Josh Garbo wrote:My plan for this is to collect seeds this Fall (from local orchards or online). Then stratify outside, over winter, in local soil (no amendments), in a pot with good drainage and wire mesh to keep animals out.
Not sure yet if I will plant the seeds directly in spring, or try to grow seedlings out first. I've heard different arguments there.
Scott Foster wrote:Apple seeds are super easy to start. I have done the soil in a jar method, and the wet paper towel in a plastic container method. The paper towel method was more effective for me. This fall I planted seeds directly in the ground.
In the beginning, I planted a small number of seeds. Now I plant as many seeds as I can get my hands on. I will do this with everything moving forward.
If it's good, it stays, if not it's biomass.
Of all the seeds planted none of the baby trees have shown disease resistance, so I yank them. (orchard apples from my area) The orchard seeds are from sprayed orchards.
My area has cedar apple rust. The rust absolutely decimates the heirlooms in place. Because of this pernicious pest replanting is in order.
Liberty apple which is very rust resistant is now the main apple. They did really well last year and seemed to be fast growers — no apples as of yet. The Liberty apple is a strain that comes from the Kazakhstan/Silvestri apple.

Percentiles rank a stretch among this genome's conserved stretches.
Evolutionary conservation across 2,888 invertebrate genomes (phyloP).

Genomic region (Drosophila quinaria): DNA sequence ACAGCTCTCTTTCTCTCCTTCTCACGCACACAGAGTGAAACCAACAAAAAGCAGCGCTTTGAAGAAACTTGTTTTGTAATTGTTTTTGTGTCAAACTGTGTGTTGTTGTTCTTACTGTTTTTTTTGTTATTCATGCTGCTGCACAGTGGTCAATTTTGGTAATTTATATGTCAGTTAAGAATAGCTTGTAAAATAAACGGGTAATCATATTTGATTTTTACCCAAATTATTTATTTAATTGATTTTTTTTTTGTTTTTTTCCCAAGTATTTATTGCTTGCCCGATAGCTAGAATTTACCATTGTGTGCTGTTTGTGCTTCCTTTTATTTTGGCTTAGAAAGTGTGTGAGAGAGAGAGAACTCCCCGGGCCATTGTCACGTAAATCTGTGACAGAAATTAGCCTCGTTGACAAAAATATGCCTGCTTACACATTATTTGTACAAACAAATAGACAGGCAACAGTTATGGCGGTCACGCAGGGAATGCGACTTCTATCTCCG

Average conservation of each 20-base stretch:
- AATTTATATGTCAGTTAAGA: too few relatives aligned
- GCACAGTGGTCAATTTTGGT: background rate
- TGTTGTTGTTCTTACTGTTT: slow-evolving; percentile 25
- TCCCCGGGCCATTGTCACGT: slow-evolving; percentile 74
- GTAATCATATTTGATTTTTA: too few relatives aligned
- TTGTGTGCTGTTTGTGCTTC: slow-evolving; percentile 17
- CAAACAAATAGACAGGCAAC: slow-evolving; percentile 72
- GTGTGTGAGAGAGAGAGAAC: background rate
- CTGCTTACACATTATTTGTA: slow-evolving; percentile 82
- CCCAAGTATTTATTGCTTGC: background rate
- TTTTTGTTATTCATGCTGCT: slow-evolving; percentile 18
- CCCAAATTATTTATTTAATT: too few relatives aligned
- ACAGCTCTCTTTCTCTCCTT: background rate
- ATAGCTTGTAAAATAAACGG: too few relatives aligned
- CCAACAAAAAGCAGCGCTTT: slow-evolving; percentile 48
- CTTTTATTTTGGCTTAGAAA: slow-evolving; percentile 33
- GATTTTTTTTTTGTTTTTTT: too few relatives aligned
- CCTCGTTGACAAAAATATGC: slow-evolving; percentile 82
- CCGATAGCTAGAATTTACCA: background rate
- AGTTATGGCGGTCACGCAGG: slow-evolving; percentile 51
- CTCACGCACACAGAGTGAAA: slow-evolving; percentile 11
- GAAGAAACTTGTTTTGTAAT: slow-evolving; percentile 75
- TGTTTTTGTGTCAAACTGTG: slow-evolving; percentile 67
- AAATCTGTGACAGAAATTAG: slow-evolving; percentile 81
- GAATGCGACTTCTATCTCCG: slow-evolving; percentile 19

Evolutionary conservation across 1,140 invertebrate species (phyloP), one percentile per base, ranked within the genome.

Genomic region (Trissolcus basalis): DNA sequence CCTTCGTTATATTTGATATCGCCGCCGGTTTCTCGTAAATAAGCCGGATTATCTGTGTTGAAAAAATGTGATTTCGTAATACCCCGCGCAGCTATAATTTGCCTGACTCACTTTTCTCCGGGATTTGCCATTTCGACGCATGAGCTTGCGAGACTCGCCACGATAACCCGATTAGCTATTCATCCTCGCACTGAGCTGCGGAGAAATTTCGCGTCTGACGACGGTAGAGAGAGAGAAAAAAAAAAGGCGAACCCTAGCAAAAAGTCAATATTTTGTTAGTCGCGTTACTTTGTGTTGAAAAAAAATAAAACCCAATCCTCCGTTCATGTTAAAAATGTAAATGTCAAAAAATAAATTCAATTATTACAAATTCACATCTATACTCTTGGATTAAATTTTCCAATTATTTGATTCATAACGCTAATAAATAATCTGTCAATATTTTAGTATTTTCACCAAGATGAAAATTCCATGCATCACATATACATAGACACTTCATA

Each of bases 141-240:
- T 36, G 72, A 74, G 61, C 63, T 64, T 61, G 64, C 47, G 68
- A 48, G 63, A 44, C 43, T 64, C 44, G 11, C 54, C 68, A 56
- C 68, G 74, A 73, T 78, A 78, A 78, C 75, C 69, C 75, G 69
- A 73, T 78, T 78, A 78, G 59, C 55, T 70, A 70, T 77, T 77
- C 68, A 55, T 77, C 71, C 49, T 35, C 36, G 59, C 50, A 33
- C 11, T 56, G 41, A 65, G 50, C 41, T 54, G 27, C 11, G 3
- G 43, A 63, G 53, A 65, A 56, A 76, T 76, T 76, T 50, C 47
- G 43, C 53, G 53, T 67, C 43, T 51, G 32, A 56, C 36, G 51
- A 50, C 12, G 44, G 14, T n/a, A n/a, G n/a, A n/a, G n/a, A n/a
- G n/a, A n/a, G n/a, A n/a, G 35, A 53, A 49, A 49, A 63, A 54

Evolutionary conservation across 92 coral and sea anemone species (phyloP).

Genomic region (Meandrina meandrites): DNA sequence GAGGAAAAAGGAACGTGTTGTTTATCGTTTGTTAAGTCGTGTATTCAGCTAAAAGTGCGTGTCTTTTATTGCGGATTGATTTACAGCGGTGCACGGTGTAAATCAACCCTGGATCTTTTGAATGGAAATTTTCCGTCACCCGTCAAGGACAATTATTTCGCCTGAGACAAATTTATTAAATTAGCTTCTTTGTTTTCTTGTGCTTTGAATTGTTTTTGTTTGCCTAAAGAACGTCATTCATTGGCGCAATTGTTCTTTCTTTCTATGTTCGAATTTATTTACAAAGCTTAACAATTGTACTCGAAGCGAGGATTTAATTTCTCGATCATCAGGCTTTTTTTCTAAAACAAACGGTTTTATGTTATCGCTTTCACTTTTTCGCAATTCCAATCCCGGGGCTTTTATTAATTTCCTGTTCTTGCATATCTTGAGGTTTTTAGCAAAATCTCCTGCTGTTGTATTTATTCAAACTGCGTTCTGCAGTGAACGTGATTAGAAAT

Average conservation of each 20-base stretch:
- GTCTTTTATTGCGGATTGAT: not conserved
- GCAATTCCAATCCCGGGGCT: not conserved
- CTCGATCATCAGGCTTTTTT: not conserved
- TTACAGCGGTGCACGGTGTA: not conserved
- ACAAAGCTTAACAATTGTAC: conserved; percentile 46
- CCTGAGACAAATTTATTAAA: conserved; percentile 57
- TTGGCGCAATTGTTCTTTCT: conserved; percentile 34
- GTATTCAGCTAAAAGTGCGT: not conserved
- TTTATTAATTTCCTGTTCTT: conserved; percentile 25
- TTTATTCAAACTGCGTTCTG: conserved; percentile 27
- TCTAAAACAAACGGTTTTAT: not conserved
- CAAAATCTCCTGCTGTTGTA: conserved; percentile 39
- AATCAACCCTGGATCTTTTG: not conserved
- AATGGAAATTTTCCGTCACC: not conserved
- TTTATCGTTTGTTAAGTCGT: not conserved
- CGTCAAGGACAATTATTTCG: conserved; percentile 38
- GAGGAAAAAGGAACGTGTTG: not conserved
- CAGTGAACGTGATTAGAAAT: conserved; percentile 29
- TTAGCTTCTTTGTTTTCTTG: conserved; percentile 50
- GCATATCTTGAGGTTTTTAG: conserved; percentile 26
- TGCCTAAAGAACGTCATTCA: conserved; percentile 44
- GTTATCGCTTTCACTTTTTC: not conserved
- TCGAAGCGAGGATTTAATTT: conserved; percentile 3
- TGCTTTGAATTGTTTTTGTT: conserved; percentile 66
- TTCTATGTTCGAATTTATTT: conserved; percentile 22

The problem with liberty is finding pollinators that are also resistant to rust. (Liberty is a triploid)
What I feel in my bones is that cloned apples are sick apples. They have almost no stamina. I will not spray my trees...period.
Seeds are the future and in my humble opinion are more in-line with permaculture values. That's not to say I don't have clones, I do. You work with what you have. I'm not judgemental on this; it's just my take on it. I'm all for seeds, it is something to strive for. Even if you're entire orchard is cloned it might be a good idea to start a tree or two from seed. Even knowing you may no reap what you sow so to speak.
Recently received 75 Silvestri seeds (Kazakhstan Apples) and I'm going to start planting these in a micro orchard along with edible crab apples, and the Liberties.
Out front, I have a pear tree that is close to 100 years old. Last fall I started about 100 seeds from this tree.
So the goal is to plant as many seeds as possible and select the best of the bunch and see what happens. Any seeds that make it and show signs of rust resistance will stay in the ground. As the trees mature, I will use the bad trees for woodcraft or compost. So I guess my dreams of having a thriving apple orchard are not a short-term goal. I may be dead but I figure having the genetic diversity in the ground and growing is something I can do for a future generation.
I will not give up on apples but it's definitely an act of patience.
M. Phelps wrote:i might try to buy/ask for fruits which are on the ground in orchards for the purpose of spreading around with the hope that they may sprout
May Lotito wrote:Last year I also grew a Fuji apple seedling from seed. By 4 months old, black spots started developing on leaves and finally killed the young tree. Eastern red cedars are everywhere here, so I am wondering if that's the cedar rust disease.
Michael Helmersson wrote:We've been harvesting local apples here and saving the seeds in order to try growing new apple trees that are hardy in our nearly arctic climate. It's surprising that we have so many apple trees in the area that do produce abundantly, and I hope we can expand on the varieties.
Steven Edholm of Skillcult has been very inspiring.